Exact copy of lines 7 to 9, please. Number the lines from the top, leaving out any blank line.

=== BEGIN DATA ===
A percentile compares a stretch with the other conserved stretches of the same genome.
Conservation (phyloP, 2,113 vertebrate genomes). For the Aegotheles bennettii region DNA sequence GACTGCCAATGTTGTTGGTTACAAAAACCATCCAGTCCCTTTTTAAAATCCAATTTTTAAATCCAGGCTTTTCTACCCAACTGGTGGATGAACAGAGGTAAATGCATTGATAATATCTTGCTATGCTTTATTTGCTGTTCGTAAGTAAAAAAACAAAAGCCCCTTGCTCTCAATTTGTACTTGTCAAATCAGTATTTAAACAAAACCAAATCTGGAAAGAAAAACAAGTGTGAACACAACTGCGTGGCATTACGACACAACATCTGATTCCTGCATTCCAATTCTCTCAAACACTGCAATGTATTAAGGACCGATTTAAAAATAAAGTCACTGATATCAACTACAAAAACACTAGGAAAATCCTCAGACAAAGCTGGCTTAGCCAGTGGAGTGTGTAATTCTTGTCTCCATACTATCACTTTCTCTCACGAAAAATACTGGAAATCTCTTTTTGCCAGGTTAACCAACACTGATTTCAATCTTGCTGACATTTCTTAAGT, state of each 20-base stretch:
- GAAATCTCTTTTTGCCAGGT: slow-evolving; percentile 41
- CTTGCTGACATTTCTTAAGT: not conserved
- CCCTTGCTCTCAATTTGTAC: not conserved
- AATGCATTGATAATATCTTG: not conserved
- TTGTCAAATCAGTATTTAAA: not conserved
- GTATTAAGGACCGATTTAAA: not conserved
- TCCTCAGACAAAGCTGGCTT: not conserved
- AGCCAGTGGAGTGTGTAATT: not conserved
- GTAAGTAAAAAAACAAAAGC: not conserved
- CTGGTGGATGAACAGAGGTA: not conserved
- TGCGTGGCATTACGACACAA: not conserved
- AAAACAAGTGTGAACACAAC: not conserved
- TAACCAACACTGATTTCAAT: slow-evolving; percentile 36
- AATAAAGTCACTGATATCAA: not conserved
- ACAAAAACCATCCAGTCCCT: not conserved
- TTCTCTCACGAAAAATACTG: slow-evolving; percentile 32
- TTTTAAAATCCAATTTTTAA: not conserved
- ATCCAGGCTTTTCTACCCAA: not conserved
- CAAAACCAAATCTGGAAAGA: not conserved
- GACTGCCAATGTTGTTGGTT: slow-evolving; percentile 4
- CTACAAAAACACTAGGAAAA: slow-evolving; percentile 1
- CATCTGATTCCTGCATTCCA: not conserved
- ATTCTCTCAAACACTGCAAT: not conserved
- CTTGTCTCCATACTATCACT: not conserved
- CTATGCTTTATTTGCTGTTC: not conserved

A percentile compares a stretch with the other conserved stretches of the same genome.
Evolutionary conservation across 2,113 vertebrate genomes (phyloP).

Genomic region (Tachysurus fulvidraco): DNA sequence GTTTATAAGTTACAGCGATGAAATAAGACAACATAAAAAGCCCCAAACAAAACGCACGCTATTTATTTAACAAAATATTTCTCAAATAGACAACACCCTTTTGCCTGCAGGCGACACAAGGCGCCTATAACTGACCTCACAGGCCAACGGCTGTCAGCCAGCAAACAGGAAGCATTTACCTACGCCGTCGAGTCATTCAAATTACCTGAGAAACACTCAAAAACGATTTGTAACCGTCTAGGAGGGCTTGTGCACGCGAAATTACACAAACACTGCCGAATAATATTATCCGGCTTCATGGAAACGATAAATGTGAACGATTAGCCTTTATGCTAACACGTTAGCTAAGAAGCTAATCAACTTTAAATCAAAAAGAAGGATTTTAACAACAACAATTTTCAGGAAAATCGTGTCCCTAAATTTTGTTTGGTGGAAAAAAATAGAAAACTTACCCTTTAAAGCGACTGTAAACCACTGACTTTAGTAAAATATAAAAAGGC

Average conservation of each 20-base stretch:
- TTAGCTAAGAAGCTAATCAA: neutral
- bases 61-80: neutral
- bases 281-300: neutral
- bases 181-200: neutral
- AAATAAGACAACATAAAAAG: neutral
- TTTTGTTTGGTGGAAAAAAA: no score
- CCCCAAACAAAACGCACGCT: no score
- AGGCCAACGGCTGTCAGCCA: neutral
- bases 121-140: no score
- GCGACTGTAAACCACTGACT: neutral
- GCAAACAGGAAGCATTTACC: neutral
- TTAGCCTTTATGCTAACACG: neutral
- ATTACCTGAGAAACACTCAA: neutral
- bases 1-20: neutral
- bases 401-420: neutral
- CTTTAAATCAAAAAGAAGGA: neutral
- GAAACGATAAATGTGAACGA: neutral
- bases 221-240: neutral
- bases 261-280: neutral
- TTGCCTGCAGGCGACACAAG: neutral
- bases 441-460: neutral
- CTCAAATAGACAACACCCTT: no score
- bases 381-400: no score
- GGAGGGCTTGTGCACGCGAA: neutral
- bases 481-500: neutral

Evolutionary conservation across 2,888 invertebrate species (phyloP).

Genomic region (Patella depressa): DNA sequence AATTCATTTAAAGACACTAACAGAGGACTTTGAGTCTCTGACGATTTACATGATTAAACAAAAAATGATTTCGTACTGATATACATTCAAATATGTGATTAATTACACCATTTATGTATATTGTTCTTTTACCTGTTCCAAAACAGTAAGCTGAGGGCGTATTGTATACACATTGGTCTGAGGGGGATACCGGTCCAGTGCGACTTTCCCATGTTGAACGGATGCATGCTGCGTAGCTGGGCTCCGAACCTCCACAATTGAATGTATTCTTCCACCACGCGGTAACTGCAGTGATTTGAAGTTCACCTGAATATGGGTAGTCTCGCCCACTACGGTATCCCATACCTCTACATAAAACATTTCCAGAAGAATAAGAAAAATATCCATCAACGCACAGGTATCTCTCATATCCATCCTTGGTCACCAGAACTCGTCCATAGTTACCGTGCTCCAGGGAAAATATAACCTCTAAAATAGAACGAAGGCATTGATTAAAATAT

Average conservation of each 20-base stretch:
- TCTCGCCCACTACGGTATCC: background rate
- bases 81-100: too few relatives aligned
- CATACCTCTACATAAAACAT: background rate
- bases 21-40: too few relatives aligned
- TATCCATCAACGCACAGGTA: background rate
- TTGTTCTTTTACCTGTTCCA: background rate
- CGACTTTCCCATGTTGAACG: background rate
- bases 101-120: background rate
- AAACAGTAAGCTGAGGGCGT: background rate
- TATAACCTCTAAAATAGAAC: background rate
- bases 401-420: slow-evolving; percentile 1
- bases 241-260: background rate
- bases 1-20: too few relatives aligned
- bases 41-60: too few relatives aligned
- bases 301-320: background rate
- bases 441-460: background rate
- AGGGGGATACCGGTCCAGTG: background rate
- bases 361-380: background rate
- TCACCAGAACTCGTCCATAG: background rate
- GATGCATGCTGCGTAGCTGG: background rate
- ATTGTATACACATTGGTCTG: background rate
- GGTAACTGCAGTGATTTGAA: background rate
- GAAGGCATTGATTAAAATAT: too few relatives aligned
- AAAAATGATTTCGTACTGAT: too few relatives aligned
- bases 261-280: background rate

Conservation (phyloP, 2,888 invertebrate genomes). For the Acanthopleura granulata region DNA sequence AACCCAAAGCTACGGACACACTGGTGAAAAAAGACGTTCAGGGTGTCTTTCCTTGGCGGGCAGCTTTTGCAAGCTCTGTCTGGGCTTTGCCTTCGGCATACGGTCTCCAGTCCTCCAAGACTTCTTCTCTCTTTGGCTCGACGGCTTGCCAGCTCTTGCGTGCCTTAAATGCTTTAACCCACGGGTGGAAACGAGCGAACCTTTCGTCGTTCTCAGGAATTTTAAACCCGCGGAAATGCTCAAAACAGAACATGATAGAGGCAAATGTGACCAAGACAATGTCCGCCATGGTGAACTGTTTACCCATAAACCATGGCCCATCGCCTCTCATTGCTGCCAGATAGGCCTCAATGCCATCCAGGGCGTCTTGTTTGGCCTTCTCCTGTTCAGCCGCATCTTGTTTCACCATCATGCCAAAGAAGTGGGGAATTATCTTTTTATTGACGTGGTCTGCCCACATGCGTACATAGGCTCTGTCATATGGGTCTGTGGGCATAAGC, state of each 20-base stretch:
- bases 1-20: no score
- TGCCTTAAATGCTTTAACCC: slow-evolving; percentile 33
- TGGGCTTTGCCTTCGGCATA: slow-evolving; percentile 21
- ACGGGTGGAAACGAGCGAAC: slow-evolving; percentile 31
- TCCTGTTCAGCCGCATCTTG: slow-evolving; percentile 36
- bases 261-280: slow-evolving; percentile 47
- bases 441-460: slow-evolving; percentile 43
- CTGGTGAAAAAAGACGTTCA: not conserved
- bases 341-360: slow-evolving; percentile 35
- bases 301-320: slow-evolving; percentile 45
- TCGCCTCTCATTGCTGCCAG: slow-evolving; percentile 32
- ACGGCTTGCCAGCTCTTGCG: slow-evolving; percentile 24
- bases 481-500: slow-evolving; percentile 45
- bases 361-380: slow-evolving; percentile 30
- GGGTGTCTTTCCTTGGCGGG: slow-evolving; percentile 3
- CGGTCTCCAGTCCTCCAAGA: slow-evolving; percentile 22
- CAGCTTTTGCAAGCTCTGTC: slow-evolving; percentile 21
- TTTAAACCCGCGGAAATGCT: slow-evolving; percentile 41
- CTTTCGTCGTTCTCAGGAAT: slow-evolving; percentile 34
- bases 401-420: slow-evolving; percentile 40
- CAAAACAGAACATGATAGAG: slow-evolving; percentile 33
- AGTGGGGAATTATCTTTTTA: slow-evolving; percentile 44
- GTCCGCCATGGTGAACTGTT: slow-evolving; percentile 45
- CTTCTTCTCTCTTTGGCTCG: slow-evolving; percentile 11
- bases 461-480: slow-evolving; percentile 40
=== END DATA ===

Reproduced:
- TTGTCAAATCAGTATTTAAA: not conserved
- GTATTAAGGACCGATTTAAA: not conserved
- TCCTCAGACAAAGCTGGCTT: not conserved